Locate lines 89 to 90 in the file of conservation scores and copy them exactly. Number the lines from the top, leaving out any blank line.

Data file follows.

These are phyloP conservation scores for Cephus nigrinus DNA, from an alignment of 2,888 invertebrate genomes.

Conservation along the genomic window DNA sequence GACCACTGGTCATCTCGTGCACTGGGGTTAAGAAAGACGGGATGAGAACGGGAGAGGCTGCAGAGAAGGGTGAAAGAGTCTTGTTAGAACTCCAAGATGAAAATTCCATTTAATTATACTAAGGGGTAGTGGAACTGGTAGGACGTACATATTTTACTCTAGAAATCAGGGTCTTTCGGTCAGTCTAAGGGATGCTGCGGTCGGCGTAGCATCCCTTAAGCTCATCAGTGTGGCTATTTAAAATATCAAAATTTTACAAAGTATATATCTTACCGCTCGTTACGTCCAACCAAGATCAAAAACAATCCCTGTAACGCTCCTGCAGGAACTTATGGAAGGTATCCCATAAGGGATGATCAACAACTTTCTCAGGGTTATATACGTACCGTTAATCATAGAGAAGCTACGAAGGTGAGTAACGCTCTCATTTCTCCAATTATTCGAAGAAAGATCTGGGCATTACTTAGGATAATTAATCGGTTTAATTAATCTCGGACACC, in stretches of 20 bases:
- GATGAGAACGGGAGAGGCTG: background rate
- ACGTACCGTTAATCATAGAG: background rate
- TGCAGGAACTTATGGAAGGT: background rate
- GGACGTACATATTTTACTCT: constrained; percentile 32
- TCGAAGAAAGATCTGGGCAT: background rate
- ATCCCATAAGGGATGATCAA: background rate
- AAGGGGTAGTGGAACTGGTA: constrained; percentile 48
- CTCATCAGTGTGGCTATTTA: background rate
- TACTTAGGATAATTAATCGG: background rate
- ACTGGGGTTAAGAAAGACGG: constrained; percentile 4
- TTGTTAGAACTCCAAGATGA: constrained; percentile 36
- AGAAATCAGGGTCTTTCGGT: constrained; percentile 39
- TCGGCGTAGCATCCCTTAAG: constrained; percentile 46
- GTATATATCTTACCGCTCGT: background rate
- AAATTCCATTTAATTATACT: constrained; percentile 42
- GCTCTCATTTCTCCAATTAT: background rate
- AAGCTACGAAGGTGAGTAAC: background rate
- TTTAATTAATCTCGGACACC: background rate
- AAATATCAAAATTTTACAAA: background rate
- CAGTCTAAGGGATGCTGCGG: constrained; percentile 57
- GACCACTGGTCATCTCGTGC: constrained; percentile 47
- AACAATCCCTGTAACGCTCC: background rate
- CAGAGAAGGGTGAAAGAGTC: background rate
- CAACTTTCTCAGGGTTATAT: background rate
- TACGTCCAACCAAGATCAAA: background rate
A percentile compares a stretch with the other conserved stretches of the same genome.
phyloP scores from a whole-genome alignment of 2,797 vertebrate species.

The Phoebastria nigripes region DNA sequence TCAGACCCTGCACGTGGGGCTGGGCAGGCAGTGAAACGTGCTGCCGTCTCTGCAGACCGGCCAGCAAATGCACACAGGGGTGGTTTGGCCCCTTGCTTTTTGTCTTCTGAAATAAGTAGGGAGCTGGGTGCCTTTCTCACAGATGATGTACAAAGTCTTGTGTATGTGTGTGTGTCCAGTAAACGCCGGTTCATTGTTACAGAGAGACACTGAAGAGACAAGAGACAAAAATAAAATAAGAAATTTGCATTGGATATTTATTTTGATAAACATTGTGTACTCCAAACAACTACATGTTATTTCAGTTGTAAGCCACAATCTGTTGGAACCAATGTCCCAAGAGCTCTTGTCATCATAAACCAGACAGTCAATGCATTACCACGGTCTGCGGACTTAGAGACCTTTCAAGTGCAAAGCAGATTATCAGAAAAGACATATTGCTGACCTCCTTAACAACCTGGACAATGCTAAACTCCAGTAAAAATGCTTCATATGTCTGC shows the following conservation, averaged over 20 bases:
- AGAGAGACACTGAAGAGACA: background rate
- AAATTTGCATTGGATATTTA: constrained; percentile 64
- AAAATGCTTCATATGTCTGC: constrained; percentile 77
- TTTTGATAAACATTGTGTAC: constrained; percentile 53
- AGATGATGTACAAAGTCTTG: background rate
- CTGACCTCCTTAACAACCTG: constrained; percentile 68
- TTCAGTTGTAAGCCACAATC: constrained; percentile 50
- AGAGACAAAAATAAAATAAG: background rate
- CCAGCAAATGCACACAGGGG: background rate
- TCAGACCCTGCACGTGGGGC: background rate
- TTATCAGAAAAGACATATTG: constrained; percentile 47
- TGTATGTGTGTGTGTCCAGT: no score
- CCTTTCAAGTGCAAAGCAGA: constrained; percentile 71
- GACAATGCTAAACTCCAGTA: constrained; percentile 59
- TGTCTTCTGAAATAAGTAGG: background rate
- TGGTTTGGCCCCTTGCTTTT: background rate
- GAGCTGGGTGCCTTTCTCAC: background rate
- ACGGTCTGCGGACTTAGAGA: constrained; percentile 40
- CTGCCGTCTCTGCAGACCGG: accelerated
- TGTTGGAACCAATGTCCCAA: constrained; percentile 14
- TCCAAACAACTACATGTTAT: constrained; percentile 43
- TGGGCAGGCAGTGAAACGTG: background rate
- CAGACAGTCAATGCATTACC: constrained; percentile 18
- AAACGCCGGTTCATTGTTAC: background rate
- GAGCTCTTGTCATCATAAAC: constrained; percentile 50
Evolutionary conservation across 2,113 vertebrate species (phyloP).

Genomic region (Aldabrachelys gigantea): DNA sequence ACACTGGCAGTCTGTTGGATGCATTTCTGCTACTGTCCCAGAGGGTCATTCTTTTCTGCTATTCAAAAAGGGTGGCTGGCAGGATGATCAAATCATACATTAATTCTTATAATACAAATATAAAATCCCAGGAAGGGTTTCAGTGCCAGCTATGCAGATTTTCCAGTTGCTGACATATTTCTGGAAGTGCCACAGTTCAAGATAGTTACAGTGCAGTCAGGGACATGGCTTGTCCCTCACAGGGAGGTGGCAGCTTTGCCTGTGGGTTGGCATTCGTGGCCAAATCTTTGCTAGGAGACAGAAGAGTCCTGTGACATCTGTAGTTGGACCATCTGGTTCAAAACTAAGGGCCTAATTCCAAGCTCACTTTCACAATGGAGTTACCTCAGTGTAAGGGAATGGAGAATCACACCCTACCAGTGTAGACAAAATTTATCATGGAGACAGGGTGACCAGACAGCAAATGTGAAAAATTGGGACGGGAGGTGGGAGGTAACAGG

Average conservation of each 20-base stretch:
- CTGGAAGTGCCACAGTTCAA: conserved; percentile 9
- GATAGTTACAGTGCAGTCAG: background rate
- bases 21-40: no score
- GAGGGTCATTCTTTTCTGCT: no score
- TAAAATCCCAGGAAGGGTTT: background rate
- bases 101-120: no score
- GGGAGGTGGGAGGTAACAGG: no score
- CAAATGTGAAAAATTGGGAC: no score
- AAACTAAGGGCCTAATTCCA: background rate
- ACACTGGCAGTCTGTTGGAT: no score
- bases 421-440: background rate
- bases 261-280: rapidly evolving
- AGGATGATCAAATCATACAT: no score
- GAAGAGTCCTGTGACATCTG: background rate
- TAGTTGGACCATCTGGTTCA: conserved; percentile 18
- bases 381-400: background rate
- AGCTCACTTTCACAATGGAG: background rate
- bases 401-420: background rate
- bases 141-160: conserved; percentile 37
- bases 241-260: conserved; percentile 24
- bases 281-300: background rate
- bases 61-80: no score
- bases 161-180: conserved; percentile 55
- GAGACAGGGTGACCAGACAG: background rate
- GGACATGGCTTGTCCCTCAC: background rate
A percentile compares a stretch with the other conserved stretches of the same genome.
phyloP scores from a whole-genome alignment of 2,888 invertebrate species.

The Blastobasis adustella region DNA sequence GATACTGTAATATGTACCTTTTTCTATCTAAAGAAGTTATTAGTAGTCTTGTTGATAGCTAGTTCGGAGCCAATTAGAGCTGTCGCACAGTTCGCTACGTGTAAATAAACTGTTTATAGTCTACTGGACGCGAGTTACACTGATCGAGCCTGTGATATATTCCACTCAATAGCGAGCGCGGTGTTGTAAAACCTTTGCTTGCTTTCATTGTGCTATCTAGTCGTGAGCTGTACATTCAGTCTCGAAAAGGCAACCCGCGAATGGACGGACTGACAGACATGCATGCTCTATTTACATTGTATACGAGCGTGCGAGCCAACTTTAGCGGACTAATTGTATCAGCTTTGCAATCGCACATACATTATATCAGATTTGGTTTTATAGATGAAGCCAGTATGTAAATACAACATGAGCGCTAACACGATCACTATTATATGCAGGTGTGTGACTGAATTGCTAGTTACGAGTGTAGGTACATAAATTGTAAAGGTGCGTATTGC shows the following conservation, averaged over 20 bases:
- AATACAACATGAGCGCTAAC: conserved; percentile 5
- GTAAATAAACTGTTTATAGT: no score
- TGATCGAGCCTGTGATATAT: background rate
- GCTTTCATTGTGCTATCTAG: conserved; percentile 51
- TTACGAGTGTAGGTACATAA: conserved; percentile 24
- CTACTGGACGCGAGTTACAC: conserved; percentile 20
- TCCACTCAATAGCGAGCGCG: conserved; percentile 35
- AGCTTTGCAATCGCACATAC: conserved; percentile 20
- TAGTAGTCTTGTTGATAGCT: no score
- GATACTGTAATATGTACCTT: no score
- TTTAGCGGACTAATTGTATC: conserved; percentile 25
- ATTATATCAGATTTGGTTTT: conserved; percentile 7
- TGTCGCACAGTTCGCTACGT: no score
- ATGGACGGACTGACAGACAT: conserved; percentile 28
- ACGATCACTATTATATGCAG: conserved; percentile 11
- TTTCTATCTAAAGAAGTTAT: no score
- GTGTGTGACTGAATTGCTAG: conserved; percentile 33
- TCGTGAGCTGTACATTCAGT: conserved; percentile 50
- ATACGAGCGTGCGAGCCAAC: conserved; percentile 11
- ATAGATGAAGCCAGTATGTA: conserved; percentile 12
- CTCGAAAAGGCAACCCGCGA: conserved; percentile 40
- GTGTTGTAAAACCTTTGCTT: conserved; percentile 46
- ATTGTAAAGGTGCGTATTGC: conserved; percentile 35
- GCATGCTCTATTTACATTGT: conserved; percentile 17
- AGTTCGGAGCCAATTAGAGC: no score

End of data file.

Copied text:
- TGATCGAGCCTGTGATATAT: background rate
- GCTTTCATTGTGCTATCTAG: conserved; percentile 51